Which, in Kesworld, means that a quickly taken free kick where a player was already within blocking distance - the ref just waves play on.
A free kick blocked where a defender has immediately (and deliberately) moved towards the ball after the whistle has gone but before it's been kicked, is getting that yellow every time.
To direct it back to the topic of discussion; I'm ignoring @Ciley Myrus point about the 'top refs' because, well, they're probably being judged differently to us.
Referring back to my assessment: There were two stand on the ball incidents I had in that match. The first went unpunished because the player kicked the ball at him - interception.
The second I cautioned because the defensive player moved in and cut it out.
I was praised for the caution, but warned to be careful regarding the first incident because, even though we make the distinction above, the players won't and it may be seen as inconsistent.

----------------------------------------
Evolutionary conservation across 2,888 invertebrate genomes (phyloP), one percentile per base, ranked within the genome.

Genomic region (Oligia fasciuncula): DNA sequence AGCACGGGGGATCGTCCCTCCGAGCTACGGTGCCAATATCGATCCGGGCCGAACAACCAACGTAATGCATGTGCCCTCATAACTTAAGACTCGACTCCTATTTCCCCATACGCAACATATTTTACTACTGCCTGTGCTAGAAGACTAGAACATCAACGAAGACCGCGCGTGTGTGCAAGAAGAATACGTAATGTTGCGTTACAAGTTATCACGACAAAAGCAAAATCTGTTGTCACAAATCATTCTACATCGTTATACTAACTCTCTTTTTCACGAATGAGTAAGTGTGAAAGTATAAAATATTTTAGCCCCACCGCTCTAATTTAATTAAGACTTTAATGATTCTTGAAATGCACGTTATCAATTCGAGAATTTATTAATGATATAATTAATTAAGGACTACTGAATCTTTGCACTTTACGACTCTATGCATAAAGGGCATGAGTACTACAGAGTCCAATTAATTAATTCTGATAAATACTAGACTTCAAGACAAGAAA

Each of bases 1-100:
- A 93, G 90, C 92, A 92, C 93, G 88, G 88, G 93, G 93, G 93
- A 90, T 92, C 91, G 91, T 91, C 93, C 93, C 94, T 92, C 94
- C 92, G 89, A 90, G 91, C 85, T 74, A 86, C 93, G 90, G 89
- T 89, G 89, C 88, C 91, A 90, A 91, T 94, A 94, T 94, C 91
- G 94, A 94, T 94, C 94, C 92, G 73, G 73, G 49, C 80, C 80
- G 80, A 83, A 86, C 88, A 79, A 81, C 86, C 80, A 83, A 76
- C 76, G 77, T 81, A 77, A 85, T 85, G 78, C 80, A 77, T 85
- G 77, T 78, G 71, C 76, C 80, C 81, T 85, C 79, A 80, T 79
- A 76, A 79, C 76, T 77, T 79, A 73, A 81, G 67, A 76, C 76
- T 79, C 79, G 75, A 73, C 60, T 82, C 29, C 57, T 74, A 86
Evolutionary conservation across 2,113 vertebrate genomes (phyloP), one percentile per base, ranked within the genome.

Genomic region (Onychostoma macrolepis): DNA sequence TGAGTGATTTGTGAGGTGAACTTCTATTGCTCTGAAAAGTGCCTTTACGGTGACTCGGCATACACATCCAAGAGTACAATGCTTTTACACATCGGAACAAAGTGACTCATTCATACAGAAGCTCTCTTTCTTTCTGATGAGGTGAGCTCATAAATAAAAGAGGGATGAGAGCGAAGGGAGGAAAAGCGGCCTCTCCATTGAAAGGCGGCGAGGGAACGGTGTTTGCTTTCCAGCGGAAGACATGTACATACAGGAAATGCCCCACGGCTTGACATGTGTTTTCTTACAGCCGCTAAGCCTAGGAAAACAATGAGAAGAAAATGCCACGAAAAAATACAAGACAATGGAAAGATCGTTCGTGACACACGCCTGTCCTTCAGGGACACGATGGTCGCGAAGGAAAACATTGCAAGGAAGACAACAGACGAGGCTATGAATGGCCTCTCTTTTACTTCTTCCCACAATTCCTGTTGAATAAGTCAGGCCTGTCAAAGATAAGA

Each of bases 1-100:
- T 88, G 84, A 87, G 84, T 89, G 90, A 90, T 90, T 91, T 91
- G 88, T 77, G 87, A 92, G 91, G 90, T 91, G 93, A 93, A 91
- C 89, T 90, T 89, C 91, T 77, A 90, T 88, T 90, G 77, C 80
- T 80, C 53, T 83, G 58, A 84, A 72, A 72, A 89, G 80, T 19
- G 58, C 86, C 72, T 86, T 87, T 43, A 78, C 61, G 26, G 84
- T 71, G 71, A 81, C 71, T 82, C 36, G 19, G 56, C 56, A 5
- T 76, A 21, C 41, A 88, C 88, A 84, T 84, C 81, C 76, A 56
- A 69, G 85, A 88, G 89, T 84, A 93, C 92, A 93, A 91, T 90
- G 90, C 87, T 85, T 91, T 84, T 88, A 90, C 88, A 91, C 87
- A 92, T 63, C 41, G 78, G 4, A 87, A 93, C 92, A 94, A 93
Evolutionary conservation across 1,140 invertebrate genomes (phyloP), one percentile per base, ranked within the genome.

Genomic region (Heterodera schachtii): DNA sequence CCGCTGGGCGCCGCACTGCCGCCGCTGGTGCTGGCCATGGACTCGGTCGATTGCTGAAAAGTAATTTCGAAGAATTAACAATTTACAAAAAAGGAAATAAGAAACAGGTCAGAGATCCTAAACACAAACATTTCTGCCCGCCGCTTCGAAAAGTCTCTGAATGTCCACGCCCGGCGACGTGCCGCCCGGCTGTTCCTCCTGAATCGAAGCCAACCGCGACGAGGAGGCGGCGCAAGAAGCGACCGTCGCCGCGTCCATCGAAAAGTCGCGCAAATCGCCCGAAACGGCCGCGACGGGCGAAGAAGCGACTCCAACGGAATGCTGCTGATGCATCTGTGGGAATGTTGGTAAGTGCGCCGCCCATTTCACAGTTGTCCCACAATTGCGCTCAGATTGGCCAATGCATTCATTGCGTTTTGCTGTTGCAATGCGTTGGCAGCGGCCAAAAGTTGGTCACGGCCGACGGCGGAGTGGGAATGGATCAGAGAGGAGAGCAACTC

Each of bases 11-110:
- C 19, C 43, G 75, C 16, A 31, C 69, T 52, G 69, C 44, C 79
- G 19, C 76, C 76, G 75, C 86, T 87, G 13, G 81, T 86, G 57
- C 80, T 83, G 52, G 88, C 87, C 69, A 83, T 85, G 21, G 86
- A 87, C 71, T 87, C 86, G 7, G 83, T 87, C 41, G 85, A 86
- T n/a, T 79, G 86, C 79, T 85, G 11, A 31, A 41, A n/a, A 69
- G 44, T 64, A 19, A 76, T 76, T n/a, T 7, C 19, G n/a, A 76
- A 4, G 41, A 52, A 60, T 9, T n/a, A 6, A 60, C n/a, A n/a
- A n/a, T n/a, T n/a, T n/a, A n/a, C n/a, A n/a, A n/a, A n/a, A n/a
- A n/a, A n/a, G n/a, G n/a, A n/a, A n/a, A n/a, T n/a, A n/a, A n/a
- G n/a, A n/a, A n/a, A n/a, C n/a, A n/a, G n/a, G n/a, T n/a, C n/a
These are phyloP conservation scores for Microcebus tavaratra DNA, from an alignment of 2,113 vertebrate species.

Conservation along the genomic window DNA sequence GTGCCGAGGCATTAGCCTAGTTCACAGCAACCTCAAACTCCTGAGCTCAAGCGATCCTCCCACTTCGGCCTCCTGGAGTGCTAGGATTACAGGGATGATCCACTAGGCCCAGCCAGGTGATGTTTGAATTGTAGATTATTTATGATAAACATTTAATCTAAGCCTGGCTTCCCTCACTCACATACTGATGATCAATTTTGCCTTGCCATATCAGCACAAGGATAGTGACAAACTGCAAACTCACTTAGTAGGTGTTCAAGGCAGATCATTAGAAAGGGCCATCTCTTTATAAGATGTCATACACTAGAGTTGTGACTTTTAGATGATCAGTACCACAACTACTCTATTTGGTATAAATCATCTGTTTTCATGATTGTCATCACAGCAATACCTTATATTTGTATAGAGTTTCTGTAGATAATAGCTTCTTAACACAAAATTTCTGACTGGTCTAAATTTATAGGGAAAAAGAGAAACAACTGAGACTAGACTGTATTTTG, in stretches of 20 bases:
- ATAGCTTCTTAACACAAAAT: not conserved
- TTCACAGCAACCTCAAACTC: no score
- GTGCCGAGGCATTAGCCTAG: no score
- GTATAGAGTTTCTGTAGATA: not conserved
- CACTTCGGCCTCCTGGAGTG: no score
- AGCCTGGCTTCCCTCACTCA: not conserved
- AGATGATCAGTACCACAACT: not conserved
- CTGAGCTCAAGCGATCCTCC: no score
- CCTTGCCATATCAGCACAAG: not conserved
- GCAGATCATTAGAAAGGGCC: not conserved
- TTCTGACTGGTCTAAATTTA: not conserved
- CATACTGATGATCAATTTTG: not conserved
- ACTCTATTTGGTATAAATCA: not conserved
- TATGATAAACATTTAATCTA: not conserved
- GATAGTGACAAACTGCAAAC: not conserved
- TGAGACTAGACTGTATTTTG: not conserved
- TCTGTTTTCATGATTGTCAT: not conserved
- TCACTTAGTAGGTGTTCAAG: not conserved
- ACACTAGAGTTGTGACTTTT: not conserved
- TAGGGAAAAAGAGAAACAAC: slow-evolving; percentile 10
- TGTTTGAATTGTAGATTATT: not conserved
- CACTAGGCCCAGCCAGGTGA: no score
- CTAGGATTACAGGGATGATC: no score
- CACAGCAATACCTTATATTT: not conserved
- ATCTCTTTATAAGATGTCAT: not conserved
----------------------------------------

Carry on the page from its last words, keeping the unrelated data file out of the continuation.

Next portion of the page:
For me, if the assessor is saying I'm in the right, then I'm not going to argue the point. He gave me guidance on the above to consider for match-control but recognised the decision was correct. Heck, even the player I cautioned came up and apologised for doing it. That it isn't punished at top level is neither here nor there; I think if our assessments are saying we're doing it right, then keep on doing it until we're told otherwise. Then we'll just have to adapt from applying the laws to more game-management if we go up the ladder and that dictates it. But in my experience, previous 'top refs' have criticised me (fairly) for *not* pushing on with those cautions - maybe that's changed now, but until an assessor tells me otherwise, I'll err on the side of handing them out.
Edit: And btw, this isn't a dig at Ciley or otherwise, just putting forth my view, so hope it isn't taken that way.
Correct, a guide. And what you, me or anyones aunt choses to do with that guide, makes them the referee that they are. You happy to caution after five mins, great
Soms of us are happy to use other skills